“Things are going well and we are enjoying ourselves,” the prisoner wrote. They added their signatures and the addresses of relatives still in...

  • Violet Raymond

    By Jane Ulman

    November 2, 2011 | 2:41 pm

    “We got married with a yellow star on his jacket and on my dress.”

    Violet Raymond, then Ibolya Friedmann, and her new husband, George Singer, stood under a chuppah at Nagyfuvaros Synagogue in Budapest, Hungary, on May 27, 1944. She was 17, and he was 19. Three days later, George...

  • Kristallnacht without my father

    November 2, 2011 | 12:10 pm

    This is the 73rd anniversary of Kristallnacht, and the first one I will mark without my father.  Kristallnacht is referred to as the “night of broken glass.” But it was much more. It was the beginning of the end of most of European Jewry. It was two days of Nazi...

  • Schoenberg buys Einstein letter for Holocaust museum

    By  Tom Tugend

    October 18, 2011 | 12:19 pm

    See below for complete letter.

    The “anonymous” buyer of a historic letter by Albert Einstein has identified himself as E. Randol “Randy” Schoenberg, president of the Los Angeles Museum of the Holocaust.

    Schoenberg paid $13,936 for the one-page letter, signed by Einstein on...

  • Einstein letter sells for $14,000

    October 12, 2011 | 11:53 am


  • Einstein letter on refugees sold for $13,936

    October 10, 2011 | 4:28 pm

    See below for complete letter.

    A 1939 letter written by Albert Einstein to a New York businessman, was sold Tuesday evening by a Los Angeles auction house for $13,936, double the anticipated price.

    “We [Jews] have no other means of self-defense than our solidarity and our...

  • First-known Hitler Writing on ‘Jewish Question’ Displayed

    By Tom Tugend

    October 2, 2011 | 10:40 am

    Ten months after the end of World War I, a 30-year-old German army veteran wrote a two-page letter in which he explained the Jewish question on what he called a “rational” and “scientific” basis.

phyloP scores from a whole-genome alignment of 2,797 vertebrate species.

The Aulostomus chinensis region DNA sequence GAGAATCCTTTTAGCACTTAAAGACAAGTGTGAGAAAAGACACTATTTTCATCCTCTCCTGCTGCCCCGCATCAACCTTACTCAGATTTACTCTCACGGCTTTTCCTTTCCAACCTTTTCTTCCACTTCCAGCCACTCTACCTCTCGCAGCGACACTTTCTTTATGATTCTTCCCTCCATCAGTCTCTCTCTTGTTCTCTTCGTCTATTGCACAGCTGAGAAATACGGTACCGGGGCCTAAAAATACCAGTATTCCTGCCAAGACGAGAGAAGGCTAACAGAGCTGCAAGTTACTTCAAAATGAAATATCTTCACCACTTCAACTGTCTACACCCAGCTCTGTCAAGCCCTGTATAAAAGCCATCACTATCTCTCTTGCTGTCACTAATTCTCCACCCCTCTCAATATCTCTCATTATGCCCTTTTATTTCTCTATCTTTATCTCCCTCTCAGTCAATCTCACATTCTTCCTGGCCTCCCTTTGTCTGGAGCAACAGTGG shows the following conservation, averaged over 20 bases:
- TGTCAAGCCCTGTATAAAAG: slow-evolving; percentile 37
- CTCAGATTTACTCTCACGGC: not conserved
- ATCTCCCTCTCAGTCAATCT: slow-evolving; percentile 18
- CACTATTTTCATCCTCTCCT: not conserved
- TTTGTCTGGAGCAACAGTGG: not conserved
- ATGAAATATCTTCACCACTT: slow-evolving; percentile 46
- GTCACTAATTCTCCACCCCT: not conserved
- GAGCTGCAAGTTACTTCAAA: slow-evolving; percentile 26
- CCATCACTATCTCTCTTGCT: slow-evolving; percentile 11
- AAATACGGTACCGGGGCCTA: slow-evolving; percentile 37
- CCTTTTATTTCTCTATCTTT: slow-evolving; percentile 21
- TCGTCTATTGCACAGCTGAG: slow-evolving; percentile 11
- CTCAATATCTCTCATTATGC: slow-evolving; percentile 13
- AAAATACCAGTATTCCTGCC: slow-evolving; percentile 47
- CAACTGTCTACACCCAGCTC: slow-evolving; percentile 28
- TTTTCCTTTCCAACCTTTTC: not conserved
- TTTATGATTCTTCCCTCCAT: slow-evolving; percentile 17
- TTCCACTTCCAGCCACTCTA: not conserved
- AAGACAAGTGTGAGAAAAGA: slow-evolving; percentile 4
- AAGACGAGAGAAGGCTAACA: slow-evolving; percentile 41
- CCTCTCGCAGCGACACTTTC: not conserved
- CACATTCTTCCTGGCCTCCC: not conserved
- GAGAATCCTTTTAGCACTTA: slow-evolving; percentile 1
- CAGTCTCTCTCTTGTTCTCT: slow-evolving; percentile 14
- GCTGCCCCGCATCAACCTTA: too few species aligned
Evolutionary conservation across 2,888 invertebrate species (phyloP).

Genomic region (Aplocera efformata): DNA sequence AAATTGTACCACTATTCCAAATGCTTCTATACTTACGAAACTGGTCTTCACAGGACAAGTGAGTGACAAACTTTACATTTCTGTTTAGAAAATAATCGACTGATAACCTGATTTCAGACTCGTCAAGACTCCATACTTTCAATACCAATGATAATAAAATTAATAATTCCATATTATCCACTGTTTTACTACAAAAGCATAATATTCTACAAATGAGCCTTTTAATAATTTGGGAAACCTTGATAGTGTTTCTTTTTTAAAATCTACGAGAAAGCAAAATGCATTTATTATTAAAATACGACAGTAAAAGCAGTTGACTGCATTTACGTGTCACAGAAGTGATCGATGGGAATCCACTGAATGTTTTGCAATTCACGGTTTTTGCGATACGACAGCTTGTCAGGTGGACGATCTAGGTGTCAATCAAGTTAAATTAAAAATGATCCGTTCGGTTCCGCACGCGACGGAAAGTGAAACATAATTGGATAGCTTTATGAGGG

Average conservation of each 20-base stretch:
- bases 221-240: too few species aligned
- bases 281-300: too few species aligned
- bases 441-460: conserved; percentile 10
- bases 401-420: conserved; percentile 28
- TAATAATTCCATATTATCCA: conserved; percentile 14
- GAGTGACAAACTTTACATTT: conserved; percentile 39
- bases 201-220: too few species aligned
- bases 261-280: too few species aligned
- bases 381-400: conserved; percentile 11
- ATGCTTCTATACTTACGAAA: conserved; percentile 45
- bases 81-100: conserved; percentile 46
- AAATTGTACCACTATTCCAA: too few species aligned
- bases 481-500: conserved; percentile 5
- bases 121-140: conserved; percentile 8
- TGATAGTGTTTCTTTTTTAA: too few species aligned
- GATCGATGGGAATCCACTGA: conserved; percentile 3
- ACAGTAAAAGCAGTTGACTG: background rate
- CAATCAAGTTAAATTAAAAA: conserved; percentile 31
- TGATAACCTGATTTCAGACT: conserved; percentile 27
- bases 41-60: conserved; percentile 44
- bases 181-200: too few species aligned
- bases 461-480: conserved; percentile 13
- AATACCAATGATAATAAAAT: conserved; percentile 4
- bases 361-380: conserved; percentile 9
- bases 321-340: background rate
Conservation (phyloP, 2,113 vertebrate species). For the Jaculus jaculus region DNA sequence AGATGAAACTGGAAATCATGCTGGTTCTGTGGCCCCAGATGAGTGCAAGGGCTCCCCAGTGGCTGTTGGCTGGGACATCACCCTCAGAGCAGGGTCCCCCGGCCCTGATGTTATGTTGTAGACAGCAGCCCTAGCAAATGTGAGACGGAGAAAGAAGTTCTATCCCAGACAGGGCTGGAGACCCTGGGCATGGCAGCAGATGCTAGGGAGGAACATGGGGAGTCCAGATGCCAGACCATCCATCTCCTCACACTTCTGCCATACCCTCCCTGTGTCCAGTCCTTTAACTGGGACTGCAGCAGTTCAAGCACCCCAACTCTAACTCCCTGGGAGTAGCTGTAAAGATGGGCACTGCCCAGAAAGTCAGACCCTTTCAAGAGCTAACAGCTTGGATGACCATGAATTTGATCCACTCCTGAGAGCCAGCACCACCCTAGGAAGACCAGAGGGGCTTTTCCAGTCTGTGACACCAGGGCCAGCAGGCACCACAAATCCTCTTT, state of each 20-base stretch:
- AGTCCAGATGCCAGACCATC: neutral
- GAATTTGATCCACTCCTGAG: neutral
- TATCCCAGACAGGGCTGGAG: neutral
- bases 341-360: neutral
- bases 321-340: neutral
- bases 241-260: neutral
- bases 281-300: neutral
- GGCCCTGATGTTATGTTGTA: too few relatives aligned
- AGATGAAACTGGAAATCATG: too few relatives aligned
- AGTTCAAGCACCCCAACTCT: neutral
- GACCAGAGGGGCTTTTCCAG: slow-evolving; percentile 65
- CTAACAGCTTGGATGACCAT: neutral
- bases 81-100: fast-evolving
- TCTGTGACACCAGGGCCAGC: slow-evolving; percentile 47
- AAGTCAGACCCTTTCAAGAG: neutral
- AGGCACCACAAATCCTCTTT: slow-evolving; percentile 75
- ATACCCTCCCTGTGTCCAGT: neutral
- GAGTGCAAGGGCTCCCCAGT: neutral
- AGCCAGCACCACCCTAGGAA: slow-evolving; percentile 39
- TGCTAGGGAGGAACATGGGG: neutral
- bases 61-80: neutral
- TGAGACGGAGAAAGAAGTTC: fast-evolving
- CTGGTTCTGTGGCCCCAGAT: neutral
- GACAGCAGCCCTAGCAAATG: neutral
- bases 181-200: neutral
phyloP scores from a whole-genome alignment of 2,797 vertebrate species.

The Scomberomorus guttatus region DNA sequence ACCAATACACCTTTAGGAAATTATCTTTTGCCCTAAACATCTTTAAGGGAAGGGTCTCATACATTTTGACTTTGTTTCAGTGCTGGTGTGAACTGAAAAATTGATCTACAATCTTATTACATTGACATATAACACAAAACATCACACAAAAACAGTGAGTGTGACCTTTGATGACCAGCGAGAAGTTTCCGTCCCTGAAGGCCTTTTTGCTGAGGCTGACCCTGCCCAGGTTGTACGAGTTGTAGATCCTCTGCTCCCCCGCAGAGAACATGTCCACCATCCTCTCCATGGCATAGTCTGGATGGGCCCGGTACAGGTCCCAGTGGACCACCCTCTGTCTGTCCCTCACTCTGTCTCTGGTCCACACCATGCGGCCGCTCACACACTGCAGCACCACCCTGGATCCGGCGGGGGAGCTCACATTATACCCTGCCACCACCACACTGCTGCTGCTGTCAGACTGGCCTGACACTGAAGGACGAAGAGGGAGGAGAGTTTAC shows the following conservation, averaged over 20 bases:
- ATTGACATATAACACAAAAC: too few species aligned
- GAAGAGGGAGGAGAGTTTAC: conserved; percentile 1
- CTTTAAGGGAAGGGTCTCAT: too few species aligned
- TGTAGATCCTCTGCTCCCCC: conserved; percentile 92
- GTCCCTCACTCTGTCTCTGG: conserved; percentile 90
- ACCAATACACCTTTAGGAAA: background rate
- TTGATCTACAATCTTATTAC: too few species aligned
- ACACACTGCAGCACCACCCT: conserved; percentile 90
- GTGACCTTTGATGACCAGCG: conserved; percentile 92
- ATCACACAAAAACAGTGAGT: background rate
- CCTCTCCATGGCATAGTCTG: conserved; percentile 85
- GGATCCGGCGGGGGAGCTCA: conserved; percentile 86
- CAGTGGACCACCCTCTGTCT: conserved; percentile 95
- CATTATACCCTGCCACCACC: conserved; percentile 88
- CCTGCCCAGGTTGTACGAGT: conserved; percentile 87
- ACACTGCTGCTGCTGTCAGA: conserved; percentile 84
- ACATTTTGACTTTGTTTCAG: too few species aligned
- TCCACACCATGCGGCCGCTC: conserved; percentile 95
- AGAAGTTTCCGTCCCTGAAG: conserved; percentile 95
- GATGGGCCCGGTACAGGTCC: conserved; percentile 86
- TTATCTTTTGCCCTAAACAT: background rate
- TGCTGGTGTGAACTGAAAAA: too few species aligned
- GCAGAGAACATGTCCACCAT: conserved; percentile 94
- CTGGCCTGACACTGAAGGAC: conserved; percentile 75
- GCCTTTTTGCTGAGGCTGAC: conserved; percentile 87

“An anti-Semitism based on reason must lead to a systematic combatting and...

  • Rod Lurie On Dustin Hoffman and His Remake of Sam Peckinpah’s “Straw Dogs”

    By Naomi Pfefferman

    September 23, 2011 | 2:48 pm

    The last time I spoke with Israeli-born writer-director Rod Lurie—whose remake of Sam Peckinpah’s controversial film, “Straw Dogs,” opened this past week – was before the premiere of “The Contender” (2000), his political thriller about a female U.S. senator (Joan Allen) who...

  • Eichmann revisited at Loyola Law School

    By Tom Tugend

    September 19, 2011 | 8:02 pm

    In the midst of World War II, when a German general demanded that a noted Jewish radar expert be exempted from deportation to help the Nazi war effort, SS Lt. Col. Adolf Eichmann icily replied that as a matter of principle he could not make any exceptions in ensuring the success of...

  • Two Jews on Film: ‘Captain America: The First Avenger’ Review

    July 21, 2011 | 10:43 am

    ‘Captain America, The First Avenger’, directed by Joe Johnston (Wolfman) is the latest superhero to come out of the ‘Marvel’ stable.

    The year is 1941…Hitler and his merry band of Nazis are storming through Europe.

    One particular Nazi, Johann Schmidt aka Red Skull (Hugo Weaving) is...

  • Zoo director’s home to be museum to righteous couple

    May 25, 2011 | 3:19 pm

    The house where the Warsaw Zoo’s World War II-era director Jan Zabinski and his wife, Antonina, sheltered Jews from the Nazis is to become a small museum dedicated to their heroism.

    The museum dedicated to the couple will open this fall, according to a report Wednesday on Polish...